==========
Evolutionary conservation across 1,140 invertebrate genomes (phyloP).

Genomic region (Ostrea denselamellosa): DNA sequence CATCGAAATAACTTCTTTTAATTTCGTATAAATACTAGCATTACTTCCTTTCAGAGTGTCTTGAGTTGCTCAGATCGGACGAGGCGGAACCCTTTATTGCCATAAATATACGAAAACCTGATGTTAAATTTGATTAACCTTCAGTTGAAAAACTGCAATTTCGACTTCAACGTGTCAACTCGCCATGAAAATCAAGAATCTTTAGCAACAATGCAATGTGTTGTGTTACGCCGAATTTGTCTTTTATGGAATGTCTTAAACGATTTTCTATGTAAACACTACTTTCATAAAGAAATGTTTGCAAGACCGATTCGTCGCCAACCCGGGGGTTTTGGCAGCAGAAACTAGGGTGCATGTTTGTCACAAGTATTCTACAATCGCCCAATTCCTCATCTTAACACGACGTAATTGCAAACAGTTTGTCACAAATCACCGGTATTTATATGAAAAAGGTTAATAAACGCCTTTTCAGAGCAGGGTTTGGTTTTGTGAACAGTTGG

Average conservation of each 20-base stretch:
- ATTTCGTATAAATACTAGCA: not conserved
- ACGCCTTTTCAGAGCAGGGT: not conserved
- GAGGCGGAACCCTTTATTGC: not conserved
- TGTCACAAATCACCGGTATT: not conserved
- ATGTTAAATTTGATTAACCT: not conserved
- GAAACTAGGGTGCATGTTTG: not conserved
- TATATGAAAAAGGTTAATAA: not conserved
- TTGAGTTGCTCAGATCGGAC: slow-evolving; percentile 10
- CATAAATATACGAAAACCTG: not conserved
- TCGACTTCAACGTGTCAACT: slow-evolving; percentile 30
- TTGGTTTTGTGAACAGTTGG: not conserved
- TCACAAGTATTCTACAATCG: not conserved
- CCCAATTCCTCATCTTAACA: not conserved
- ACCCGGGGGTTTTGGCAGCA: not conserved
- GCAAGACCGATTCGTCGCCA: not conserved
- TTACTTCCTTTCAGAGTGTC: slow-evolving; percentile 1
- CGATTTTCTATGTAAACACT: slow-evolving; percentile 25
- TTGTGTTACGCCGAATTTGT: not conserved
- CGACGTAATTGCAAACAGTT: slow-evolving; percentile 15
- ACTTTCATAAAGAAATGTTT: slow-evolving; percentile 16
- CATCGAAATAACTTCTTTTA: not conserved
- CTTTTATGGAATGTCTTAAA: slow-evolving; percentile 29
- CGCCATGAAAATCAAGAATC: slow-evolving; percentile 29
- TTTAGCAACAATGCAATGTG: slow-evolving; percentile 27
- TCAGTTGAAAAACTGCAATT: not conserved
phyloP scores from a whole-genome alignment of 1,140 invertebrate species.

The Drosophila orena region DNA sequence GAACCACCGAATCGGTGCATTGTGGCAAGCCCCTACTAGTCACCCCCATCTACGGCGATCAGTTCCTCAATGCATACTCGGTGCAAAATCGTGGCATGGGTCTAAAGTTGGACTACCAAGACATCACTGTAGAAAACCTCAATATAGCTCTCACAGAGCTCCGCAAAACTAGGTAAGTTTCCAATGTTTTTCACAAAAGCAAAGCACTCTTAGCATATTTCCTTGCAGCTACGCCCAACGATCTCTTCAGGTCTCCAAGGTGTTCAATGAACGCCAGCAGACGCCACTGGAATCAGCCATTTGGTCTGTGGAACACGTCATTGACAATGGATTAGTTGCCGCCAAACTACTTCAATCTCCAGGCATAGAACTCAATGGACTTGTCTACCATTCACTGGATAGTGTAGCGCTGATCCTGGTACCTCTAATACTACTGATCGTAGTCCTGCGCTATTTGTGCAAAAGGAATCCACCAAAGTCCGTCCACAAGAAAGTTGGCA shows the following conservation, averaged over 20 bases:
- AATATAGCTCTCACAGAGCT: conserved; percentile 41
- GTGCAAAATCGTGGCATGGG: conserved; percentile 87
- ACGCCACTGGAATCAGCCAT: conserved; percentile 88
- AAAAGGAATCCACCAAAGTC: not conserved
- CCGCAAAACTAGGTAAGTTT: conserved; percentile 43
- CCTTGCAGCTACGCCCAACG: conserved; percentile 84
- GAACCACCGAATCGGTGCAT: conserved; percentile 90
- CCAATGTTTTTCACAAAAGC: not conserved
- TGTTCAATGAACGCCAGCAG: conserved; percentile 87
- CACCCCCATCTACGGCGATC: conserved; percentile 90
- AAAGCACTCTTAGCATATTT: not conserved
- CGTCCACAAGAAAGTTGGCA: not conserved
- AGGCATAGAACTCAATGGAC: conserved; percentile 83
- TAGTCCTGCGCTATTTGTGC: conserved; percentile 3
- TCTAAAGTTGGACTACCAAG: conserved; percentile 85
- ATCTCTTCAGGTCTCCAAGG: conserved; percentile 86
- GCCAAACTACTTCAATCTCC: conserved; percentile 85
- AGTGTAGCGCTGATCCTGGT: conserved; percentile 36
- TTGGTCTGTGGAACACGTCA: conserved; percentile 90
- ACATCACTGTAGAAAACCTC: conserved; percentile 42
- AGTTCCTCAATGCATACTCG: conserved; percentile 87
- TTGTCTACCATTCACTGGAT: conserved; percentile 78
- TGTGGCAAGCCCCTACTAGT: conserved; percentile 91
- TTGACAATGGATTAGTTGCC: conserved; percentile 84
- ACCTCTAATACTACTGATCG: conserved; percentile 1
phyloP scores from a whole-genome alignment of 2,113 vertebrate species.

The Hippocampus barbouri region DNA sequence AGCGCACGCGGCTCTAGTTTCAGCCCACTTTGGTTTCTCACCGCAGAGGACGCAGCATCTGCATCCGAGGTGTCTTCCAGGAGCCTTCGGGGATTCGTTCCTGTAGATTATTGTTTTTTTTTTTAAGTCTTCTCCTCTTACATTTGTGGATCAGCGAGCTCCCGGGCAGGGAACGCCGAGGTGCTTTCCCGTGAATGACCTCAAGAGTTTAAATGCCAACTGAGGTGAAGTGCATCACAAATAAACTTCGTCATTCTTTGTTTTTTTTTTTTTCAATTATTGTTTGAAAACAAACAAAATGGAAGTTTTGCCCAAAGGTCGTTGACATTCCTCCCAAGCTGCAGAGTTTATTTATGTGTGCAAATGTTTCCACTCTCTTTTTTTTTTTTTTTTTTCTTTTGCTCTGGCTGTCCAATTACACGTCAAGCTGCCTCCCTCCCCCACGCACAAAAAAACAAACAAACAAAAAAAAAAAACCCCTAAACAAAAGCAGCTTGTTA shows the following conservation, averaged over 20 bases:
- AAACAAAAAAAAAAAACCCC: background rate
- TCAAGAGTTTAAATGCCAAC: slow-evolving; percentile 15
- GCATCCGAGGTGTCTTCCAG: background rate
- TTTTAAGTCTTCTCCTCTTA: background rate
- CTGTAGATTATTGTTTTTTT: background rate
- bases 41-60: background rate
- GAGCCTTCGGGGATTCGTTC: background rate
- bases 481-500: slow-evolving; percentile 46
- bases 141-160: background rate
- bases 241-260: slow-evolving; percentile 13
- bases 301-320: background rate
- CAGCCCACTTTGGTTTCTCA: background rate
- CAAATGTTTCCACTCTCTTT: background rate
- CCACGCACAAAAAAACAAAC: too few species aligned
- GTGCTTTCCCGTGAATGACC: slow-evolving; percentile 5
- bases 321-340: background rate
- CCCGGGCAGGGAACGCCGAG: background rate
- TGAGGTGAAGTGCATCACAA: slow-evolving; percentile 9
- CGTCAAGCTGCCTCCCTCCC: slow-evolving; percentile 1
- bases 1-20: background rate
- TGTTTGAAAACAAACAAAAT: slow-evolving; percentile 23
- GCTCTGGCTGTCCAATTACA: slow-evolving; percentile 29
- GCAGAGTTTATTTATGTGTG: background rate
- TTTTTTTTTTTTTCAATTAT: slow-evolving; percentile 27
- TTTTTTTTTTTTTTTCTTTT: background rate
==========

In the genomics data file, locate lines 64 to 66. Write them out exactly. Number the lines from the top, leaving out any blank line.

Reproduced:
- GAGCCTTCGGGGATTCGTTC: background rate
- bases 481-500: slow-evolving; percentile 46
- bases 141-160: background rate